Virginia Brown Faire

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Virginia Brown Faire
Virginia Brown Faire Who's Who on the Screen.jpg
Born Virginia Labuna (or La Buna)
(1904-06-26)June 26, 1904
Brooklyn, New York, U.S.
Died June 30, 1980(1980-06-30) (aged 76)
Laguna Beach, California, U.S.
Other names Virginia Faire Brown, Virginia Brown Fair, Virginia Browne Faire
Occupation Actress
Years active 1920 - 1935
Spouse(s) Jack Dougherty
(m. 1927; div. 1928)

Duke Worne
(m. 1930; his death 1933)

William Bayer
(m. 1935; her death 1980)

Virginia Brown Faire (June 26, 1904 – June 30, 1980) was an American silent-film actress, appearing in dramatic films and, later, in sound westerns.

Early years[edit]

The daughter of Joseph Labuna and Martha Delsand, Faire was born Virginia Labuna in Brooklyn, New York.[1] (Other sources have her last name as La Buna.)[2][3] She attended Wadleigh High School for Girls.[1]

She was brought to Hollywood in 1919 after being the winner of the Motion Picture Classic magazine's "Fame and Fortune" contest, which she had entered using as Virginia Brown, using her stepfather's last name.[3]

Film[edit]

Not long after she turned 15 years old that she presented herself at the Metro studio where she was almost immediately put on. Shortly after she appeared in pictures for Fox, she was with Universal.[4]

Between 1920 and 1935, she appeared in some 75 films. Her first film credit was the 1920 film Runnin' Straight, a Hoot Gibson short western at Universal. Faire was the leading lady of John Gilbert in Monte Cristo (1922). She was selected as one of the WAMPAS Baby Stars in 1923 and appeared with Wallace and Noah Beery in Stormswept that same year. She is most remembered for her role as Tinker Bell in the 1924 film Peter Pan.[1]

In 1926 she had a small role in the Greta Garbo film The Temptress. She made it through the transition of sound, making a successful talkie in Frank Capra's The Donovan Affair (1929), but was soon appearing in more low-budget films. Faire appeared in several westerns, opposite Hoot Gibson, Buck Jones, John Wayne and Ken Maynard. Faire left Hollywood for Chicago, Illinois in the late 1930s. She worked in radio and several films for industries prior to retiring to the west coast.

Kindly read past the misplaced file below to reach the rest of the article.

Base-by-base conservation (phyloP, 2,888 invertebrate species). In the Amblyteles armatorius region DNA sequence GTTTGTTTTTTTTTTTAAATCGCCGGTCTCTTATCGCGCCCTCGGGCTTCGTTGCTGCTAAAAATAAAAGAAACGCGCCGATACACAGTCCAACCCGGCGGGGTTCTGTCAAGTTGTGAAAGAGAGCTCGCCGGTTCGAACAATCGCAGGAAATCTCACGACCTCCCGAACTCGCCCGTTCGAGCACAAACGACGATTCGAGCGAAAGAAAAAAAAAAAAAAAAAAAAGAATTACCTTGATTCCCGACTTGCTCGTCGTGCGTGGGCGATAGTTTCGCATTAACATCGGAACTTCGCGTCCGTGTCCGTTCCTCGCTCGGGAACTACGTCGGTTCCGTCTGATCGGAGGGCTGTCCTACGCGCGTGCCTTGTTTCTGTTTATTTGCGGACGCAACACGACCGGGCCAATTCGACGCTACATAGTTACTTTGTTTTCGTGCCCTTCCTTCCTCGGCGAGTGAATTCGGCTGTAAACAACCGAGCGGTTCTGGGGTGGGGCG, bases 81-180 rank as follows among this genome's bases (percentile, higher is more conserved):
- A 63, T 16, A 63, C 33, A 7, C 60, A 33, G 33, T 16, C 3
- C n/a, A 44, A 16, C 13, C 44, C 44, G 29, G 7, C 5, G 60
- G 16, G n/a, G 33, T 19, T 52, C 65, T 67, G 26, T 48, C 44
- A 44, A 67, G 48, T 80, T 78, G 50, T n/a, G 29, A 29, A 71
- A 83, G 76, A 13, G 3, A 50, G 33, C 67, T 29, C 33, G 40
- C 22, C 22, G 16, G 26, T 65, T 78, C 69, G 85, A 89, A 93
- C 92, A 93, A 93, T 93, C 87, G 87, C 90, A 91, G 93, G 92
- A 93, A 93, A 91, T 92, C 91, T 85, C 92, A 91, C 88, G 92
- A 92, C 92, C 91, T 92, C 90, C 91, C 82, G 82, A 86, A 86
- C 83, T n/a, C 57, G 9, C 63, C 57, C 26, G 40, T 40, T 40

Personal life[edit]

Faire married actor Jack Dougherty on February 6, 1927. They separated after one month and reconciled briefly, but she filed for divorce in June of that same year. She married director Duke Worne in January 1930. Worne died in 1933. In 1935, she married furniture manufacturer William Bayer, and they remained wed until her death.[2]

Death[edit]

Faire died of cancer in 1980 in Laguna Beach, California, aged 76.[2]

Selected filmography[edit]

Gleb W. Derujinsky with Faire as his model in 1920

References[edit]

  1. ^ a b c Katchmer, George A. (2002). A Biographical Dictionary of Silent Film Western Actors and Actresses. McFarland. p. 110. ISBN 9780786446933. Retrieved 12 November 2016. 
  2. ^ a b c Wagner, Laura (Fall 2016). "Virginia Brown Faire: B Western Leading Lady". Films of the Golden Age (86): 72–73. 
  3. ^ a b Slide, Anthony (2010). Silent Players: A Biographical and Autobiographical Study of 100 Silent Film Actors and Actresses. University Press of Kentucky. pp. 121–125. ISBN 0813137454. Retrieved 12 November 2016. 
  4. ^ Charles Donald Fox & Milton L. Silver (1920). "Virginia Faire". Who's Who on the Screen. New York City: Ross Publishing.  (Note: Not currently in copyright)
  • Los Angeles Times, Screen Pair Decides On Separation, April 6, 1928, Page A10.
  • New York Times, Virginia Brown Faire, 75, Actress, Starred in 1922 'Monte Cristo, Page A15.

External links[edit]